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HOME : Decorative Arts : Masterpieces : Enamel Inlaid Gilt Bronze Bowl
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Enamel Inlaid Gilt Bronze Bowl - FZ.304
Origin: Europe (Limouges, Île-de-France)
Circa: 1200 AD to 1400 AD
Dimensions: 1.5" (3.8cm) high x 8.75" (22.2cm) wide
Collection: Decorative
Medium: Bronze, Gold, Enamel


Location: Great Britain
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Description
The overall composition is highly geometric: encasing the central circle are four larger intersecting half- circles. Various figures and animals fill the spaces, the background of which are all decorated with curvilinear vine motifs. In the central circular field, there is a haloed medieval saint conversing to a hooded figure. The central circle is outlined by a band of intersecting white and red triangles. In the surrounding pointed arches with azure field, there are four coat of arms that bear lion, crescents and an impaled heraldry. The spaces created by the four outermost circles are coloured in ultramarine. There are knights that appear to be battling mythological creatures.

In the four corners created by the four large circles, there are four Norman- style castle gates with embattled parapets and their crenellated form is echoed by the tooth-like decorations that adorn the rim of the bowl. The forms have been chased into the bronze bowl and the receding fields are inlaid with enamel.

From the comparative examples, it is likely that the polychromy of the object has been achieved by enamelling techniques that were at its peak at Limoges, Île-de-France in the thirteenth century. The bronze bowl would have first been chased, pressing all the spaces apart from the outlines to realise the overall compositional format. Then, the enamel would have been applied on all recessed surfaces. Remaining areas of bronze were then gilt in gold. The inside of the bowl is exquisitely decorated from the rim to the centre, with opaque ultramarine, azure, red and white champlevé enamel inlays in the repousséd outlines.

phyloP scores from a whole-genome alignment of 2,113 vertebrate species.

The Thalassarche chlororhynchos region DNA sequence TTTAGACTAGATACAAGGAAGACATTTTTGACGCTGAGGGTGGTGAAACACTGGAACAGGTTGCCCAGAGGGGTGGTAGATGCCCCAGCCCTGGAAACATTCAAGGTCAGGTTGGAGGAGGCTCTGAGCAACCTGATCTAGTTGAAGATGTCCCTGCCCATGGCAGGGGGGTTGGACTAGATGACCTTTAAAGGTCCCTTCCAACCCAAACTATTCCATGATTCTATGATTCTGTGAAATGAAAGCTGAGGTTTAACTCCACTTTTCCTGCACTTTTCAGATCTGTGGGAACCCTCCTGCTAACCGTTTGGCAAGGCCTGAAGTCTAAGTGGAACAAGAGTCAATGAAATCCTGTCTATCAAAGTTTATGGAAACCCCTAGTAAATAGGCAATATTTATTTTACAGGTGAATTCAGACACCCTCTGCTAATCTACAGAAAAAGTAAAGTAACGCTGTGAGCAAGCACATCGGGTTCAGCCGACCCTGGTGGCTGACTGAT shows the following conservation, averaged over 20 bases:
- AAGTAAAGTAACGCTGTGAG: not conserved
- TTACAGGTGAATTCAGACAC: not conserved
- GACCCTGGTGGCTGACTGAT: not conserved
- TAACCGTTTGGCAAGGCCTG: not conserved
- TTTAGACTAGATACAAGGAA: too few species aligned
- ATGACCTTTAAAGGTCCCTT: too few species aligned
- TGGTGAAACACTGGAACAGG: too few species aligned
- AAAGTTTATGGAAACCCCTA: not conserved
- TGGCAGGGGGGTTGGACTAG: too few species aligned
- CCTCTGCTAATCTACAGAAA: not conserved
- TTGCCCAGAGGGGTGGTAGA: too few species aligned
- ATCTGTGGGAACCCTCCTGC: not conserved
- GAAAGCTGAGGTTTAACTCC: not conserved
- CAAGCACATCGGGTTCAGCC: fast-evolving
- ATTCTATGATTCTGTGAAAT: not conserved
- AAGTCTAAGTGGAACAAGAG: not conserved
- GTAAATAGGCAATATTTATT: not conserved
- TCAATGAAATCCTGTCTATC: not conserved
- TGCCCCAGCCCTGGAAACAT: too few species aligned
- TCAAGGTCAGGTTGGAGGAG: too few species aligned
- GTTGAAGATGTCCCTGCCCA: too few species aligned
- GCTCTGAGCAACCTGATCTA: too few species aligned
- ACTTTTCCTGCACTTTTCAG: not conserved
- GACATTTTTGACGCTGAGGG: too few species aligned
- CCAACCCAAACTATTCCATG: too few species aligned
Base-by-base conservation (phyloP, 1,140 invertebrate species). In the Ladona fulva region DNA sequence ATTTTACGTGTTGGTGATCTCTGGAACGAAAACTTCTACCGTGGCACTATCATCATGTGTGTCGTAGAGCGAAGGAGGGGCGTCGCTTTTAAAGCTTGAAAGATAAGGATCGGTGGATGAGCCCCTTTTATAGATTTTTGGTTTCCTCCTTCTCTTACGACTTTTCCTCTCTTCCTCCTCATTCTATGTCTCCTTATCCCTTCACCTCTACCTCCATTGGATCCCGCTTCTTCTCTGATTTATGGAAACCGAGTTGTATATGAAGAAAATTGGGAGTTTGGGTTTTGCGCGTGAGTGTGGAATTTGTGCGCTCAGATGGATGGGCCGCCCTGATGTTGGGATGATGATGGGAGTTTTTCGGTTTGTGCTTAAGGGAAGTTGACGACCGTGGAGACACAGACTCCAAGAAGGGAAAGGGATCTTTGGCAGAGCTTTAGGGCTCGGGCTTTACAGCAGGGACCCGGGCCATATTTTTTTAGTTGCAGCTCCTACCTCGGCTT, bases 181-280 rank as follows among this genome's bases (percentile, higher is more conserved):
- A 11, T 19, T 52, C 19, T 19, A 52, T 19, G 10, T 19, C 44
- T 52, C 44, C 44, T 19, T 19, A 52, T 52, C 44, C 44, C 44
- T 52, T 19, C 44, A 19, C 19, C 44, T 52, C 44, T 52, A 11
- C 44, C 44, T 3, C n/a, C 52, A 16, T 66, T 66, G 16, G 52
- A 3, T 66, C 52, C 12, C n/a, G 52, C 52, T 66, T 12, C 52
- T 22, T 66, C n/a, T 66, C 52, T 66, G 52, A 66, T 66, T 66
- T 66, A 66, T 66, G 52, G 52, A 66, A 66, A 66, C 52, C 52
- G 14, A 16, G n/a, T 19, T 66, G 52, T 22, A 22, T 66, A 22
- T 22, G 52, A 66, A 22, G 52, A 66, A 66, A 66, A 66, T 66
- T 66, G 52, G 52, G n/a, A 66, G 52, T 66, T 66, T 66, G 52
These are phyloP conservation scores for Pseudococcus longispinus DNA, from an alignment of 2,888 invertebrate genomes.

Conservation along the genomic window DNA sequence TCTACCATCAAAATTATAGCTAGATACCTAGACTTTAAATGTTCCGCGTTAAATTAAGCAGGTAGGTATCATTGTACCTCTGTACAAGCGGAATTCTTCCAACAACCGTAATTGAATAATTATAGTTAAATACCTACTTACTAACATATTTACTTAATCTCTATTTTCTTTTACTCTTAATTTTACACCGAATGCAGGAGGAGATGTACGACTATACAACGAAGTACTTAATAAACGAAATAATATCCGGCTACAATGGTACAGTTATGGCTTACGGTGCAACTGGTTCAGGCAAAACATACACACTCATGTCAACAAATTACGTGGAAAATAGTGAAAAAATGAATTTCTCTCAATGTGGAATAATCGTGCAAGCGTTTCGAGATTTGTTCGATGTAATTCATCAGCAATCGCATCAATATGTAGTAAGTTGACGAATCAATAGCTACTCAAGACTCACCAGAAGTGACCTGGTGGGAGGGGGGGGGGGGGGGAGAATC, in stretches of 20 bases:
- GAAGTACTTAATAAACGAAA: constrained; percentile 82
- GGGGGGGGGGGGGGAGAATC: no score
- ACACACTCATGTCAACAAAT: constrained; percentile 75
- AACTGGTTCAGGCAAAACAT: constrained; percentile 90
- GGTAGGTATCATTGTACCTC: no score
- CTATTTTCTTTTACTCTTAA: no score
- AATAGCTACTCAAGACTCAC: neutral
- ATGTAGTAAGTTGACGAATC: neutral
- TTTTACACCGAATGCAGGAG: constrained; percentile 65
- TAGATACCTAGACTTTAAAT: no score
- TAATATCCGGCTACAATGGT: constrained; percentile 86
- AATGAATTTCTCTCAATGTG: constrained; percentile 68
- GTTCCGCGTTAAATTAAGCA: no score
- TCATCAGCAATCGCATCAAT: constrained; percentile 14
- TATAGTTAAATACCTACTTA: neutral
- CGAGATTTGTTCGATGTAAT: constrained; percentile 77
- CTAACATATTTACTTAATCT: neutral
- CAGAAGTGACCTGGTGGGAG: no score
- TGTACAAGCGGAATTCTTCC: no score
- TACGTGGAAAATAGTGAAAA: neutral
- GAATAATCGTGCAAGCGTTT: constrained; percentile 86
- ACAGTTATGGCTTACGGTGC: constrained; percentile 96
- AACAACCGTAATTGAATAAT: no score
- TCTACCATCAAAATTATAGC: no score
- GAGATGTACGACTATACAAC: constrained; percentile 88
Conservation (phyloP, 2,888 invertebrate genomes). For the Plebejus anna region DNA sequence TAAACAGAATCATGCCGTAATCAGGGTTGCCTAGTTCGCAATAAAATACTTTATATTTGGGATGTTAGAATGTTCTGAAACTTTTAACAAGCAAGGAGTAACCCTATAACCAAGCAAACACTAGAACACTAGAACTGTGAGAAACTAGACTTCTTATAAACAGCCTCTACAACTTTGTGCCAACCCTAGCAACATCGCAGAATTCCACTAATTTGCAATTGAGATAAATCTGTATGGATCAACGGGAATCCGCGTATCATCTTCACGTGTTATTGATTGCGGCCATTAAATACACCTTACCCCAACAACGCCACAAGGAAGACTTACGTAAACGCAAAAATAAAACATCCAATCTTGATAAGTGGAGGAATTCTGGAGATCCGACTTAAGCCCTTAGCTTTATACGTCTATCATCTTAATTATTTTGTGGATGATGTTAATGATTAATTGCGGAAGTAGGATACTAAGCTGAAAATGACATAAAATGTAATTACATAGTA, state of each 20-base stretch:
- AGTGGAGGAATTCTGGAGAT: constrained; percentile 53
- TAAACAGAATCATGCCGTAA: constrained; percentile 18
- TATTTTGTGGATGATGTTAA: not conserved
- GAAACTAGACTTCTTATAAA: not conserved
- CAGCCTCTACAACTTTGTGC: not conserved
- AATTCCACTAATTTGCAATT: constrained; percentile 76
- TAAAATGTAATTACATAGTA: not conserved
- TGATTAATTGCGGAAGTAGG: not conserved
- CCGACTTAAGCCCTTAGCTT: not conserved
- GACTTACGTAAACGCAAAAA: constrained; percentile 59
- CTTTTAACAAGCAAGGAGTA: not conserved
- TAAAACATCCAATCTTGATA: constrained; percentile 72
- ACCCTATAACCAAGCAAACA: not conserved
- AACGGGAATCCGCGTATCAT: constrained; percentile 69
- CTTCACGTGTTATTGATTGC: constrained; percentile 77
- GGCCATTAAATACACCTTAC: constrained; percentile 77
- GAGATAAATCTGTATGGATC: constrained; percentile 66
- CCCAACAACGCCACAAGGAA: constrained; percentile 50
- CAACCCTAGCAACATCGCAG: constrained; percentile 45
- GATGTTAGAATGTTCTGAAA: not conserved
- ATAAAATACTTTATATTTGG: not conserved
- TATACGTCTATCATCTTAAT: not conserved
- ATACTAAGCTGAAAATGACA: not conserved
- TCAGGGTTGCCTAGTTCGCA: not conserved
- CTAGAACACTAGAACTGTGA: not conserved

The relative intact enamel decorations and the lack of wear and tear may suggest that this object was not regularly used, however, existed more as a decorative piece. Given the religious nature of the iconography and the stylistic similarity to the Byzantine mosaic traditions in the Orthodox church, it is highly probable that this bronze bowl was used in liturgical context. Medieval art historians speculate that such decorative bowls were often used for baptism or washing of the hands in the Liturgy. (McRoberts, 1963, p. 303) Given the relatively small size of this bowl (22.2 diameter), they probably served the latter purpose. (SY)
- (FZ.304)

 

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